The reality was that this community, with all it’s hippy ideals and rules, was far more restrictive, limiting and patronising than anywhere else I have worked. Adults with autism and learning difficulties were treated as giant children, only fit to do gardening and pottery. Issues like whether people wanted sexual relationships or marriage, could use mobile phones, could learn to drive, were avoided or ignored. It might suit a whole bunch of people to eat organic and work to a tight schedule on a farm, but it doesn’t suit everyone. Residents were compelled to follow this hippy lifetyle when many of them would rather have lived in other ways. No attempt was made to accommodate a desire for an alternative lifestyle to what the community offered. But if people really rebelled against the lifestyle then their parents/social workers were asked to place them elsewhere – meaning they lost their home, their friends, everything they knew.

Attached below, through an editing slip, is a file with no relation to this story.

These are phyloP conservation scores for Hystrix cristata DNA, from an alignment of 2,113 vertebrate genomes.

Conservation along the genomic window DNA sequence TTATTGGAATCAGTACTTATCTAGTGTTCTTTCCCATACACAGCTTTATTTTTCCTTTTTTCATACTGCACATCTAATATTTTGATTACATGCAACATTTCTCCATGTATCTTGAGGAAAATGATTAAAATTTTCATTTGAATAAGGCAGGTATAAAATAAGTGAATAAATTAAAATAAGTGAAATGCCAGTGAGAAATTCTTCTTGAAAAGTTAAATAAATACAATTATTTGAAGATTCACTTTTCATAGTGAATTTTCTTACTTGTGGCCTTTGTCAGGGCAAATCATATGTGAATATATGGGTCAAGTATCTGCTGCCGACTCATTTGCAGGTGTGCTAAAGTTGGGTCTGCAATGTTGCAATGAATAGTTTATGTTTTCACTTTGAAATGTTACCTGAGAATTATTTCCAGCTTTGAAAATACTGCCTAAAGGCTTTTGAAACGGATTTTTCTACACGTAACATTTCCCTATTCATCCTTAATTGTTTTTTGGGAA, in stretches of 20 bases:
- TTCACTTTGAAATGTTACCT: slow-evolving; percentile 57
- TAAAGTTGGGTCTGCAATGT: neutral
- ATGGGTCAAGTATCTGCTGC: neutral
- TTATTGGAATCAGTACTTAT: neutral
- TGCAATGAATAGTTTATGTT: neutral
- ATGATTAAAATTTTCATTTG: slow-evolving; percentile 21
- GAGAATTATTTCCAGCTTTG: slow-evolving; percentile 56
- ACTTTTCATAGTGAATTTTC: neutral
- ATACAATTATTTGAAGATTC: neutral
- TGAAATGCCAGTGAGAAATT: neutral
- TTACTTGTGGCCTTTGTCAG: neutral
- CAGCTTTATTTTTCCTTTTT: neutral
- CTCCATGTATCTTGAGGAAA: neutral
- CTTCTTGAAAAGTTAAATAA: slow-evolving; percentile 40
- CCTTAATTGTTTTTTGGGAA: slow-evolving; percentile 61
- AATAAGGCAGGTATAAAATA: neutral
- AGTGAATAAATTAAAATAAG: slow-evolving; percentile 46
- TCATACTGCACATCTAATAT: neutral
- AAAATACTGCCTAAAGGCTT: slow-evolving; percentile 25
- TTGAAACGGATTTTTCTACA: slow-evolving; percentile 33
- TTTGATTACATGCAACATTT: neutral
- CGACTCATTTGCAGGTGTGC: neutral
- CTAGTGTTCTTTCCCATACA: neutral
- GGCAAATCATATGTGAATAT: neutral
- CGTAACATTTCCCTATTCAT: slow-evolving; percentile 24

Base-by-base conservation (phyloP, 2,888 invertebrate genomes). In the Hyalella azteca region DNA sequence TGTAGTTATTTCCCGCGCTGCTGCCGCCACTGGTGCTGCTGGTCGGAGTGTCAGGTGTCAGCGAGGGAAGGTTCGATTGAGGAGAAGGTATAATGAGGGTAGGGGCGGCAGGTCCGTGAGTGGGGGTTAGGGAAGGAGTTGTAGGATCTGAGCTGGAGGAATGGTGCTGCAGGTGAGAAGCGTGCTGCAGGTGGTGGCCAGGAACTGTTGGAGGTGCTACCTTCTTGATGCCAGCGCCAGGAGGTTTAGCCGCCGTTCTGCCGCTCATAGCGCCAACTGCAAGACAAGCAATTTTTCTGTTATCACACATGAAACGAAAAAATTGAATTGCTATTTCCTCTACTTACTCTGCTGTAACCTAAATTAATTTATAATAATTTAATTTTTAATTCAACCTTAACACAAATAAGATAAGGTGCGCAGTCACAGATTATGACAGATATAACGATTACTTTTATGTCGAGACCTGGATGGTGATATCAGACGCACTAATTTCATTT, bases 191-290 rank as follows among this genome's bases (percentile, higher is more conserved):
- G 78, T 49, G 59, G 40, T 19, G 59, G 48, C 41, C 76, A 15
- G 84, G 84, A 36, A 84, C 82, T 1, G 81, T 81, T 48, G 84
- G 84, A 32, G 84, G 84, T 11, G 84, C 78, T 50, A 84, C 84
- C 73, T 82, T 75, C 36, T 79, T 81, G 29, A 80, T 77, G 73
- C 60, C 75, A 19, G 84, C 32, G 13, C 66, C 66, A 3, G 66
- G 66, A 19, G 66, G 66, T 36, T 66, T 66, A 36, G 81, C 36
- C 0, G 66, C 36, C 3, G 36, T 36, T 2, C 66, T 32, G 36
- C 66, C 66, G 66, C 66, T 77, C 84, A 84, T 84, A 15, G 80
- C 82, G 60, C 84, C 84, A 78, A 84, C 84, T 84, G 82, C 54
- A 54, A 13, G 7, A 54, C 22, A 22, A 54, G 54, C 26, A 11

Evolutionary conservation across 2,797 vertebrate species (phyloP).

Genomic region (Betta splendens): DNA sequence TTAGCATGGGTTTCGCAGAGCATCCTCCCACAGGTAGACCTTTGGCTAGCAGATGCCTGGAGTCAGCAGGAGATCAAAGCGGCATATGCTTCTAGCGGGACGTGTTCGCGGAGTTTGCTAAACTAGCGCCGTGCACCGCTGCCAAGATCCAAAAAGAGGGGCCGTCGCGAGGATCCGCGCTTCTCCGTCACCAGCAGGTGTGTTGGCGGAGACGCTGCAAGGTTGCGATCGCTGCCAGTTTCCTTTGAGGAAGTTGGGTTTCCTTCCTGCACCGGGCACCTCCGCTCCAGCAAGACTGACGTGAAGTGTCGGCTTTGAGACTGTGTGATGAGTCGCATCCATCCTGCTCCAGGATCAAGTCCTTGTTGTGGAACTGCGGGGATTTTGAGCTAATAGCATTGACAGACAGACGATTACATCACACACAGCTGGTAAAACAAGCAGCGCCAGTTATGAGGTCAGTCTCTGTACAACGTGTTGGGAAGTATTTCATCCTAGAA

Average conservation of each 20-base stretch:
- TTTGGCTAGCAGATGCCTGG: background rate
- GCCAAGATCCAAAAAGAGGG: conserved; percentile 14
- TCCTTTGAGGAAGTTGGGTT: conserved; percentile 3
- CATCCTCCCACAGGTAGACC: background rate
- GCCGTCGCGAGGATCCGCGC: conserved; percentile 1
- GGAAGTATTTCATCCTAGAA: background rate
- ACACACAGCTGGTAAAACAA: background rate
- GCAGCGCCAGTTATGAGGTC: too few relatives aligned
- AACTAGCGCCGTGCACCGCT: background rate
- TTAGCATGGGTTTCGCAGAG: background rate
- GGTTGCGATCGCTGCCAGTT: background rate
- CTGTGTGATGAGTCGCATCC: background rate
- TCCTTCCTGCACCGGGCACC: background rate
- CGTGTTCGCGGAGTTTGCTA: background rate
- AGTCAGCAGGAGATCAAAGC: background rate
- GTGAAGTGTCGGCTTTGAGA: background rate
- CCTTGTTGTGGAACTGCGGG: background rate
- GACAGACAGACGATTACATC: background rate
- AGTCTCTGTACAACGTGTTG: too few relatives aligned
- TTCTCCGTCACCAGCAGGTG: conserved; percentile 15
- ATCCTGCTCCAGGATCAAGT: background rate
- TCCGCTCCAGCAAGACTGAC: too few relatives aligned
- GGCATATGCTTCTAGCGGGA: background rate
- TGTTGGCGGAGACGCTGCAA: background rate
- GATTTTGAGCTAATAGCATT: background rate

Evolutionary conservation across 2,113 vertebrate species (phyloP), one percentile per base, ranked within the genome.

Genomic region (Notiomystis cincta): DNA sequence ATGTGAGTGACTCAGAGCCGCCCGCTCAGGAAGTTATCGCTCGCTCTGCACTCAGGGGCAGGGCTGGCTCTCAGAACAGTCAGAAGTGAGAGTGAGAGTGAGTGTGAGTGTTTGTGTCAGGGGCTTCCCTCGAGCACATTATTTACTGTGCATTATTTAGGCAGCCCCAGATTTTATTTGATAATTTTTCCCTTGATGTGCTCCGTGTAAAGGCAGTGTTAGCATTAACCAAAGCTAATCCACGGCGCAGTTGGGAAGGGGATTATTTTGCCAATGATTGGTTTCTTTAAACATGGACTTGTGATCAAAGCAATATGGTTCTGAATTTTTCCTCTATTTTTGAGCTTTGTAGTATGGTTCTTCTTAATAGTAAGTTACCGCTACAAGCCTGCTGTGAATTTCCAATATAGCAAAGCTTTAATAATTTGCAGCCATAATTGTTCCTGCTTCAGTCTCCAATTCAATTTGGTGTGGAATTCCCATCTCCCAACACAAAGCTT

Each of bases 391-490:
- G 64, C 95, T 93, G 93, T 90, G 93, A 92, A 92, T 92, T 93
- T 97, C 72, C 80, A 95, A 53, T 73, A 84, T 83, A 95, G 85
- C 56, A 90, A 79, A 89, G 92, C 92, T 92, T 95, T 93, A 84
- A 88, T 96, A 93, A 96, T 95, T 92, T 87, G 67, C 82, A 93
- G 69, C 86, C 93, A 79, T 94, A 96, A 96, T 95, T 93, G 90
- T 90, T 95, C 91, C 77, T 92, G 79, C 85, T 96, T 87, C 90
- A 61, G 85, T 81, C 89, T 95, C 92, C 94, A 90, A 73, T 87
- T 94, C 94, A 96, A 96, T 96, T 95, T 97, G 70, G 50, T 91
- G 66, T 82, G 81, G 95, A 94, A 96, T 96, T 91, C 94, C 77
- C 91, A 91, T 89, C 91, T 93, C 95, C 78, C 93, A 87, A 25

There was no attempt beyond very cursory “what shall we plant here?!” to involve residents in the decisions made about the community. They had no understanding whatsoever of UK mental capacity act legislation. At times their behaviours ammounted to false imprisonment or treatment without consent – and yet when I contacted social services about this they were so taken in by the organic-bloody-vegetables they couldn’t see what was happening there.

  18. “I’ve lived in a pseudo-utopian institutional farm community before, and my experiences there have done more lasting harm than straightforward beatings and attempted murder have ”

    Same here, actually.